I saw a meme just before Easter which said “this the lentiest Lent I ever lented” - something we can all relate to from the shutdown, social distancing, and separation from the sacraments. While we’re near the end of Easter, it like it never really started, but instead, Lent just kept on going. Still, there’s some truth in there, while Lent definitely came to an end, and Easter certainly started, the time between the resurrection and the ascension is the same length as Lent - 40 days - reminding us that this is a time of pilgrimage and preparation for what’s still to come.
This also explains why the gospel writers say so little about the ascension. What we hear in today’s gospel from Matthew is all he says, Mark and John also say nothing while Luke mentions it only in passing. The reason is because the story doesn’t end there but keeps on going; Easter is not about endings but about beginnings, and the ascension isn’t the beginning of the end but the end of the beginning.
So, although the ascension marks the end of Jesus earthly mission, it’s also the beginning of our mission. Like the disciples, we’re given the Great Commission; to go make disciples of all nations, to baptize, and teach them to observe the commandments. The first word, “go”, is the most important; we cannot continue Christ’s mission, we cannot continue the story, unless we’re willing to go out, to engage with the world, meeting people where they are at but not leaving them there. Granted that’s no easy ask; the world is indifferent at best and hostile at worst, but the Great Commission is not a suggestion to be considered but a command to be obeyed.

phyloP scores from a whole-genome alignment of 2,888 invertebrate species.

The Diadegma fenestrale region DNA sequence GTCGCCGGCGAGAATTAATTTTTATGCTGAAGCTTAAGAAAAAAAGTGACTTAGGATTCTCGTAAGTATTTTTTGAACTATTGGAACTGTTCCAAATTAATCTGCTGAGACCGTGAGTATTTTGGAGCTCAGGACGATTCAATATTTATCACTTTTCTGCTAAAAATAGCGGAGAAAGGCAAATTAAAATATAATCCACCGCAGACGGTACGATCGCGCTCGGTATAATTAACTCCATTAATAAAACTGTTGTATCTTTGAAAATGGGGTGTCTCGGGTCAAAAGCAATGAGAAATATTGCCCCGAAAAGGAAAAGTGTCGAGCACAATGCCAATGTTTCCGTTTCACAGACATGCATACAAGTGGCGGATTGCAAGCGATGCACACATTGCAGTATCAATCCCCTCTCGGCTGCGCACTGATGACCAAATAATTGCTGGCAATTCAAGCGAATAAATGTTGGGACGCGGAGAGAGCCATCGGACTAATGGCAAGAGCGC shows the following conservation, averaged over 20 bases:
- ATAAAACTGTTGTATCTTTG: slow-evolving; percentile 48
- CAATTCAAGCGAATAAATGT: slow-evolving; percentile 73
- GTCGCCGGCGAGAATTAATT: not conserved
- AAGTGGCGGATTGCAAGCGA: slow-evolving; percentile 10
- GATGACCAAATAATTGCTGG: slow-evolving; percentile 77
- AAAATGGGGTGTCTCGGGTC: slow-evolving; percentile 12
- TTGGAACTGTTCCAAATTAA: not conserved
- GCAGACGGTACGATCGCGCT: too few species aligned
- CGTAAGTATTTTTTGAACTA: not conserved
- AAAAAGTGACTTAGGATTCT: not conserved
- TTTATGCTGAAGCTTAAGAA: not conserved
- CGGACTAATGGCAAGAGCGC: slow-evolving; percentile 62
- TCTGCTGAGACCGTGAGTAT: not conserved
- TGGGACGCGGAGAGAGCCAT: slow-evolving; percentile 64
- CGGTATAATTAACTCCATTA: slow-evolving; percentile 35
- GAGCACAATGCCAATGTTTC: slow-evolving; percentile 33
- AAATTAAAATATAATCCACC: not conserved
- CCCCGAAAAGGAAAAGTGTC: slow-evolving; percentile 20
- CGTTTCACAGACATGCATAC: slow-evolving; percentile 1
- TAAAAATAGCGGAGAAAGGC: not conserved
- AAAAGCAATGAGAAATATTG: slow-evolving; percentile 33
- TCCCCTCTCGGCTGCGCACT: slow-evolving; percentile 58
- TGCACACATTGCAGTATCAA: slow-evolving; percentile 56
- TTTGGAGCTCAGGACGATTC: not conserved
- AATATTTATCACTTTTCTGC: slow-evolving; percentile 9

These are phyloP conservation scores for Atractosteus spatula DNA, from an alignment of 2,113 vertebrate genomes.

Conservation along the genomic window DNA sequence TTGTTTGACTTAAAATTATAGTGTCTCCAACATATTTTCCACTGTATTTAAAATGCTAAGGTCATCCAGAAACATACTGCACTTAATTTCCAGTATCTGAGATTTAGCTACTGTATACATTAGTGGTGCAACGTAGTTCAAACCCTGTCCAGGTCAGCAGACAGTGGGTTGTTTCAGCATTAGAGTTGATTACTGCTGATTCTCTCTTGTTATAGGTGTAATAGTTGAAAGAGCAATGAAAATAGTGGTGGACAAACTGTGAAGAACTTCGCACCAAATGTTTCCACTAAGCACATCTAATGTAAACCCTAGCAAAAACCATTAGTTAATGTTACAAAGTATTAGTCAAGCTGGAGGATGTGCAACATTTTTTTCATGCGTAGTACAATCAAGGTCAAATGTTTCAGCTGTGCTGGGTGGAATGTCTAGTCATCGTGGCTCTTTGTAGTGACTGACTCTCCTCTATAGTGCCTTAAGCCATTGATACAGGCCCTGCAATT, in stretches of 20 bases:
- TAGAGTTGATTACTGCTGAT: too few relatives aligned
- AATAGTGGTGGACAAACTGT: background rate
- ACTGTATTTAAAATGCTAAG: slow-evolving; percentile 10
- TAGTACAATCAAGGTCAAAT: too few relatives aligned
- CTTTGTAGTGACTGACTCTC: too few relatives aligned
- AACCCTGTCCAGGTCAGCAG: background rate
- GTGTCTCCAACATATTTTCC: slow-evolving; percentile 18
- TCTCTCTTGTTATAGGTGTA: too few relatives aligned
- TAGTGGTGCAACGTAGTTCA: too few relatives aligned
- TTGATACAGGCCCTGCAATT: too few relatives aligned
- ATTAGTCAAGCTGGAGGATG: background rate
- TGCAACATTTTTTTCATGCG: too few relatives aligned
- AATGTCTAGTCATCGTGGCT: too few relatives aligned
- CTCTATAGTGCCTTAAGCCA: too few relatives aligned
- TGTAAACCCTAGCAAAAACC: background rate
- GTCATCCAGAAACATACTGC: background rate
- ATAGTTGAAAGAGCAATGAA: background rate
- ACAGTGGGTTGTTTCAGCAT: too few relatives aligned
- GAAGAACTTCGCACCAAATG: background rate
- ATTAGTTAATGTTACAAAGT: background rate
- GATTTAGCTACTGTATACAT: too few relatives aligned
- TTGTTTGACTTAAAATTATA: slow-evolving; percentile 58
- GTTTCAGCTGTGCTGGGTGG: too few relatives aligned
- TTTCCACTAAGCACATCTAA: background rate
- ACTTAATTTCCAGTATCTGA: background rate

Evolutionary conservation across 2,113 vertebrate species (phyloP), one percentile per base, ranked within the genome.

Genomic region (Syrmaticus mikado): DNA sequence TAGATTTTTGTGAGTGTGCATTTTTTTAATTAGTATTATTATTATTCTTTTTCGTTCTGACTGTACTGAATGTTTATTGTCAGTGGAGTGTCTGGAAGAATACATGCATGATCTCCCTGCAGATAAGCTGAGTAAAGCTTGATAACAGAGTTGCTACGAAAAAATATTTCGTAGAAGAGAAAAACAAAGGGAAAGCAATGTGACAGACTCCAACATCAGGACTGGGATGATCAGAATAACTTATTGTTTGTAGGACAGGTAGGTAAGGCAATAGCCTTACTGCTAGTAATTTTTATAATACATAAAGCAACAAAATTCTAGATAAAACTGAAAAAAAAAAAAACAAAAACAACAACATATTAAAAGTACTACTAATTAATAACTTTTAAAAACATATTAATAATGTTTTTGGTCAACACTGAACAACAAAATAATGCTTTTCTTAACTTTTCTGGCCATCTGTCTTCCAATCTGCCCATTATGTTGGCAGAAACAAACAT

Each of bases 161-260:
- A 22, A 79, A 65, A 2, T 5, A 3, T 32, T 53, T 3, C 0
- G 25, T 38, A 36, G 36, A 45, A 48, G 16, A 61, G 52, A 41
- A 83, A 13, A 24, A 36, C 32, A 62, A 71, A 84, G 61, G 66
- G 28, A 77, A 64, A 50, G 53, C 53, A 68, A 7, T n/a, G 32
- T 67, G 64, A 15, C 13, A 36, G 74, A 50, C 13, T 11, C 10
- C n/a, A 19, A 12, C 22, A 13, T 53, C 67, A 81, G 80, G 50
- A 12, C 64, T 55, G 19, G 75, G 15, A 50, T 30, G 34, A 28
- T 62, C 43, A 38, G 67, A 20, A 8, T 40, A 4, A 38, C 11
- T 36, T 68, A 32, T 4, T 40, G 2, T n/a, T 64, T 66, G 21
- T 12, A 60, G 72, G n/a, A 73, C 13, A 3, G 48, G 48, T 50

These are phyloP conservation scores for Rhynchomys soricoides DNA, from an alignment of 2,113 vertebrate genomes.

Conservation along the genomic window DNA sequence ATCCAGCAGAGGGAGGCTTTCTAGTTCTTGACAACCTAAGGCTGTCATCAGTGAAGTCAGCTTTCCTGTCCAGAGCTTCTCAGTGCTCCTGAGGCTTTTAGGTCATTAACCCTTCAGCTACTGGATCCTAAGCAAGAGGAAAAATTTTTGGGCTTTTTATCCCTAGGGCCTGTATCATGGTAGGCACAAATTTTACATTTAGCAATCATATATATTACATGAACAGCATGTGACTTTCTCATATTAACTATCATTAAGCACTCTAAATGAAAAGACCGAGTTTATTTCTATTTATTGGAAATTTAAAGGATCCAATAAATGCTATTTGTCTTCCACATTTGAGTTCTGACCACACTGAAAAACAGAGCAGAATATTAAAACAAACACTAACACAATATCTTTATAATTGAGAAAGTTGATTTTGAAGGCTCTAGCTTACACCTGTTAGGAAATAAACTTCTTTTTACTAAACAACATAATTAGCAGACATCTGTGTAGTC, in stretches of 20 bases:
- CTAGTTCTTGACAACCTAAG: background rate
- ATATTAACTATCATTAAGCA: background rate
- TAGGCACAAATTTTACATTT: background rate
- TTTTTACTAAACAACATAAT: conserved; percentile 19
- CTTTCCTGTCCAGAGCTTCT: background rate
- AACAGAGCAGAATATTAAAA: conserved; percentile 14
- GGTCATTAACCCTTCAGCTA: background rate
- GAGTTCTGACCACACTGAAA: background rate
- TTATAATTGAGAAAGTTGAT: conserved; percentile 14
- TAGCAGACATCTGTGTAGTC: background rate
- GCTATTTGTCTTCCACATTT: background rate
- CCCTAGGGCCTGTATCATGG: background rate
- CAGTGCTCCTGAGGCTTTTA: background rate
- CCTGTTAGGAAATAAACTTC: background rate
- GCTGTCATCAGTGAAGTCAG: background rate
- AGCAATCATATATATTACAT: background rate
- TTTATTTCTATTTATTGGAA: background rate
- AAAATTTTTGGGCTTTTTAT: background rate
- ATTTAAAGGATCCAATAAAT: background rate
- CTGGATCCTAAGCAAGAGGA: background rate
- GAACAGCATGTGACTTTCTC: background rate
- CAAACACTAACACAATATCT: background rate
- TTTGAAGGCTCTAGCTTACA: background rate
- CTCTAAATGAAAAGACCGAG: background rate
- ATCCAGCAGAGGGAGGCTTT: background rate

To do this we’re given the gift of the Holy Spirit, as promised in last week’s gospel, to be our helper and guide, our advocate. More than this, Christ also gives us the gift of himself; his solemn promise to be with us always fulfills not just his assurance that we will not be left orphaned, but all his promises. In us, the Church, the people of God, the invisible is made visible; Christ though taken from our sight, becomes present.
Our duty as disciples is to be Christ all we encounter - not just repeating his words but living and proclaiming them, continuing his story by making it our story, part of who we are. This story, the mystery of our faith, is not part of the past but the present and the future too, a lived reality in the here and now; a story of hope that never ends but continues to be told, to be shared, and to unfold through our lives.
It reminds us that this life is not all that there is, we’re promised something far greater - a share in Christ’s divine life, called follow where he has gone, to become like him who became like us. We remember this each time we celebrate mass, but also remember the Great Commission - to not just hear the gospel but proclaim it; sent out to share the story of our faith, the story of our lives, the story of Christ.
This story is our story because our baptism makes us part of Christ, with the journey we follow, the Commission we’re commanded to fulfill enabling us to draw closer to him; who waits for us, who is always with us, our joy, our hope, our glory.